It…doesn’t only match users’ search queries to those exact same words when spoken, either. For example, it knows that someone speaking about the “president” in a program about U.S. politics was referring to “Donald Trump,” even if they didn’t use his name. The audio content is then tagged and organized in a way that computers understand, making it searchable…This allows its search engine to not just point you to a program or show where a topic was discussed, but the specific segment within that show where that discussion took place. (If you choose, you can then listen to the full show, as the content is linked to the source.)

This technology will allow users to never need the physical phone or tablet to conduct searches. Audioburst is hoping to begin working with car manufacturers soon to bring truly hands-free search to consumers.

Catherine Lamsfuss, September 5, 2017

Take a Hint Amazon, Bing Is Not That Great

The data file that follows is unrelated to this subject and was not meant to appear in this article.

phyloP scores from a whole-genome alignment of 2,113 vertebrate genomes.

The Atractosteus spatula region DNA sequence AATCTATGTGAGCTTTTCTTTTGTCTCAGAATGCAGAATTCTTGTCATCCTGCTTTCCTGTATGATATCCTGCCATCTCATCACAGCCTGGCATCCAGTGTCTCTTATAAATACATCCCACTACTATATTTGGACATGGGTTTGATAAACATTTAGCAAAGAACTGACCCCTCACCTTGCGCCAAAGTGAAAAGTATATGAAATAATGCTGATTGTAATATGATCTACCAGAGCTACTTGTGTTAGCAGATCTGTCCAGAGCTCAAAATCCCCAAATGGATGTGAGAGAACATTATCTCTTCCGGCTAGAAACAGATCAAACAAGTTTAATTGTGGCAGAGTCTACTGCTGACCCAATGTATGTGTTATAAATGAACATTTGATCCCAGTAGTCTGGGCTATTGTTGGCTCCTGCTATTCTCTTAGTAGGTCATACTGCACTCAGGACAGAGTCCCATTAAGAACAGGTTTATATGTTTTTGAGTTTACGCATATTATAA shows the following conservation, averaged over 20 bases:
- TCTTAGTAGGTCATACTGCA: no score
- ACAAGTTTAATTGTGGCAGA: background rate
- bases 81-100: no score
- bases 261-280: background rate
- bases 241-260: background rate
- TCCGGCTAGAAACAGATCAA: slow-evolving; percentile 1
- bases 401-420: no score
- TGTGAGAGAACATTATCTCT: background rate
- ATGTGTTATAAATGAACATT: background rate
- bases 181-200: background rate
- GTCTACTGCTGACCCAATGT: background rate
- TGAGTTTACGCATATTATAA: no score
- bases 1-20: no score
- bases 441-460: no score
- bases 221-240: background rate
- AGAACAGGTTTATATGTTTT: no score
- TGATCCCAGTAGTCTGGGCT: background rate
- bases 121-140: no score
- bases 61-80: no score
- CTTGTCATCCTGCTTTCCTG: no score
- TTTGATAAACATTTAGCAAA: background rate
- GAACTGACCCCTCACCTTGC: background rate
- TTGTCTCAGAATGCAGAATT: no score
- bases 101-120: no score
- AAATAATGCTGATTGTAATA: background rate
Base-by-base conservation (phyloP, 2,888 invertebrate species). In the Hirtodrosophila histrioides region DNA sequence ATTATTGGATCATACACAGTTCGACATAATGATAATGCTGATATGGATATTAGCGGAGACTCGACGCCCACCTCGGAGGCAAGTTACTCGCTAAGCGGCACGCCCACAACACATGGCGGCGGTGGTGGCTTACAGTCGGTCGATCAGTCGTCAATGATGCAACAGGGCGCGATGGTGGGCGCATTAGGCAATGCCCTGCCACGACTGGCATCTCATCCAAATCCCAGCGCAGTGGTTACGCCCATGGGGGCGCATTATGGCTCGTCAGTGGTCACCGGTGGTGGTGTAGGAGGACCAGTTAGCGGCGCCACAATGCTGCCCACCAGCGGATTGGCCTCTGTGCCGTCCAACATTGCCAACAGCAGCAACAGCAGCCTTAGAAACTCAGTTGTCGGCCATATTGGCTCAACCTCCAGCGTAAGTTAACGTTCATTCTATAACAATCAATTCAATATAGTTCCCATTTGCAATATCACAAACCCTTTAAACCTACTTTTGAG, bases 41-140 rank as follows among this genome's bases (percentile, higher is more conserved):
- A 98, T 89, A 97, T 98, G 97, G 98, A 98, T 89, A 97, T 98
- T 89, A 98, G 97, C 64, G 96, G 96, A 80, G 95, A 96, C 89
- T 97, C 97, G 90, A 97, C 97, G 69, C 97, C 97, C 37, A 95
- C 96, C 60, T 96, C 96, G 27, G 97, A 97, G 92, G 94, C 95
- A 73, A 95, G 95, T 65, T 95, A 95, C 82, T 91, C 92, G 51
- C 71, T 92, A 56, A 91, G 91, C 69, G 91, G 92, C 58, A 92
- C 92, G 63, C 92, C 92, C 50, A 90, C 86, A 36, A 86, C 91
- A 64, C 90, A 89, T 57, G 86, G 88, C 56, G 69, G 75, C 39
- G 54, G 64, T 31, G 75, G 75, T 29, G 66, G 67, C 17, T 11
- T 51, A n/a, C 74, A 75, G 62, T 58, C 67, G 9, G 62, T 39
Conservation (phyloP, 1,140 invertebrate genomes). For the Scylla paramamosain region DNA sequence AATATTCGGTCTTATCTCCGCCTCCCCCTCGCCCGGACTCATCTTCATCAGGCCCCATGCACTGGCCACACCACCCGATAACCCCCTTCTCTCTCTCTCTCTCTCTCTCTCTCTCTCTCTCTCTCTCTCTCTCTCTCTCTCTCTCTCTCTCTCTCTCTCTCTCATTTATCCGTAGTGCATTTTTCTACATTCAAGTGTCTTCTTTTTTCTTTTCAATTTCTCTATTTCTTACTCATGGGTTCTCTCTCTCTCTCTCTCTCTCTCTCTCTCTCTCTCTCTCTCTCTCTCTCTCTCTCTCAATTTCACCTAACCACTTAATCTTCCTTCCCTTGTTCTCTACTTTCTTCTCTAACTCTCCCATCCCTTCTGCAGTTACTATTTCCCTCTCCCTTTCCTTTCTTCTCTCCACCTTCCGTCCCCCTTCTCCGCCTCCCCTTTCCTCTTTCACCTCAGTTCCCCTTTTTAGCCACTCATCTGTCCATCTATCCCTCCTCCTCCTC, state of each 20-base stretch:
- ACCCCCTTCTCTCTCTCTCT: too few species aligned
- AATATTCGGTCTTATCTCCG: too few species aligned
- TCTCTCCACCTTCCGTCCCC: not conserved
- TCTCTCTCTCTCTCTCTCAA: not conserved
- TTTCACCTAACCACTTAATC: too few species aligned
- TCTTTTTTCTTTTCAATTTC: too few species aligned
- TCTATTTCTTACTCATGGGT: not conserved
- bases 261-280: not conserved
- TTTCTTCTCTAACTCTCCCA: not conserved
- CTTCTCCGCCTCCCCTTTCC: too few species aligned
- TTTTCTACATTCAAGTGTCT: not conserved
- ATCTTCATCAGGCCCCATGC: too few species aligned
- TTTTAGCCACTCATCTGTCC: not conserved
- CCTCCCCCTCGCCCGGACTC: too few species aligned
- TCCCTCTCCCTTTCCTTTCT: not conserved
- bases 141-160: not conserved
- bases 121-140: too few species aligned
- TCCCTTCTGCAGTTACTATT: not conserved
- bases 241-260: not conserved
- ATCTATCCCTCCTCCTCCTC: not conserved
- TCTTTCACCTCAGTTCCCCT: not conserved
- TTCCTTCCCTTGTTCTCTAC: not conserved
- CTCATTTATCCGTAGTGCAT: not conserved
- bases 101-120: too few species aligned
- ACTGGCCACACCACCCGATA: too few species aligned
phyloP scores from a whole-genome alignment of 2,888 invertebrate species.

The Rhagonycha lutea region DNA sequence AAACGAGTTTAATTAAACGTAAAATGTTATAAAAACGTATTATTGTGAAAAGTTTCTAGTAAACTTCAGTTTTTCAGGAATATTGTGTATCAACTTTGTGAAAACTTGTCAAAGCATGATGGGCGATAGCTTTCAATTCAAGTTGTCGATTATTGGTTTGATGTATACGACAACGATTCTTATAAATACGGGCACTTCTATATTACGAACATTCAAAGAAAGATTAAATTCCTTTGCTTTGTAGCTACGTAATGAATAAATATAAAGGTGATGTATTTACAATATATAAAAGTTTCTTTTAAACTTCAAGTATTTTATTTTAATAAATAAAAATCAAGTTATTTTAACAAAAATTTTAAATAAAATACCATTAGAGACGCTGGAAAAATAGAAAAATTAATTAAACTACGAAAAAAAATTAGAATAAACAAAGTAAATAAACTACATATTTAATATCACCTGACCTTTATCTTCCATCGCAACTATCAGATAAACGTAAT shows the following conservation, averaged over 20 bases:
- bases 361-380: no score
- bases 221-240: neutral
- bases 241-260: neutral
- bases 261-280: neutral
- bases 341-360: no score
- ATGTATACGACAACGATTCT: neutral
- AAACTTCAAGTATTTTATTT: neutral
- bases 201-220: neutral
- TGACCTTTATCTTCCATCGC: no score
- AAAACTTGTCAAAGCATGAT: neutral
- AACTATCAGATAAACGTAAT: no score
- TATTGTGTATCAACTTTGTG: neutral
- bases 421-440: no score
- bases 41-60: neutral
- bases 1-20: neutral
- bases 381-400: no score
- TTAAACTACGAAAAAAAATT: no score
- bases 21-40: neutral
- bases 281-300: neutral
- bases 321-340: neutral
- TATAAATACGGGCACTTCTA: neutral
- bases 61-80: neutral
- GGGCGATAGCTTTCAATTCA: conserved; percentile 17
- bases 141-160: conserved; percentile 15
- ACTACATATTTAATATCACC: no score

August 22, 2017

It recently hit the new stands that Google Home was six times more likely than Amazon Alexa to answer questions.  The Inquirer shares more about this development in the article, “Google Hoe Is Six Times Smarter Than Amazon’s Echo.”

360i conducted a test using their proprietary software that asked Amazon Alexa and Google Home 3,000 questions.  We don’t know what the 3,000 questions were, but some of them did involve retail information.  Google pulled on its Knowledge Graph to answer questions, while Amazon used Bing for its search.  Amazon currently controls 70% of the voice assistant market and has many skills from other manufacturers.  Google, however, is limited in comparison: